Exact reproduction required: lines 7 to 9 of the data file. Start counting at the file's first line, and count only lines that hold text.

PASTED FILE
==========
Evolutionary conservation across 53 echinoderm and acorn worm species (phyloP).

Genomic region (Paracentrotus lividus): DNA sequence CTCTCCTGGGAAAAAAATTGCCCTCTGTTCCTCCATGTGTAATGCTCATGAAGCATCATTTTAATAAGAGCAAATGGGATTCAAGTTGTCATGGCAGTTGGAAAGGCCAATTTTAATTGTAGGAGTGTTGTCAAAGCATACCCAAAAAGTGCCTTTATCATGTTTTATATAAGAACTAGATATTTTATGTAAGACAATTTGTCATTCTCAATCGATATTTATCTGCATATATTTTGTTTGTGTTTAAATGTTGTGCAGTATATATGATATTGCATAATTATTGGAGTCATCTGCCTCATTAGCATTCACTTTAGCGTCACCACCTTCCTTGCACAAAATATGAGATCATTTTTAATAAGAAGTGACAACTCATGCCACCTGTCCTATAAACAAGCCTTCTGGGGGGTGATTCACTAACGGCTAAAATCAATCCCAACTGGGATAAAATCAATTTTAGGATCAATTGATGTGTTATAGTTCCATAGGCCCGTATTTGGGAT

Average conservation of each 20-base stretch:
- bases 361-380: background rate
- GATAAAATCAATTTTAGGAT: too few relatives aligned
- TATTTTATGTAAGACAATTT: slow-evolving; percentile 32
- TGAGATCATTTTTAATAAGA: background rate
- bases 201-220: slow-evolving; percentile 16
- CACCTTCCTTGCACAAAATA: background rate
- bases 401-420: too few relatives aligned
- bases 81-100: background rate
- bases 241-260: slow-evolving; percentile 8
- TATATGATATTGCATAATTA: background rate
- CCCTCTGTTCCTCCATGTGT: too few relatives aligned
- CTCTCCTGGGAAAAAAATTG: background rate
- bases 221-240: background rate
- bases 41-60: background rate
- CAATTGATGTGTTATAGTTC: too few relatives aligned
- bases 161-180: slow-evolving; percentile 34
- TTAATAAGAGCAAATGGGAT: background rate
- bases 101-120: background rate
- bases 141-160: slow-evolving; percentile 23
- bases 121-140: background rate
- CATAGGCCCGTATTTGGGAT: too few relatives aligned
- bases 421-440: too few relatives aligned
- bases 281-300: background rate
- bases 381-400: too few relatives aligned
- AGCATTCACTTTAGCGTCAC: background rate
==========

- TGAGATCATTTTTAATAAGA: background rate
- bases 201-220: slow-evolving; percentile 16
- CACCTTCCTTGCACAAAATA: background rate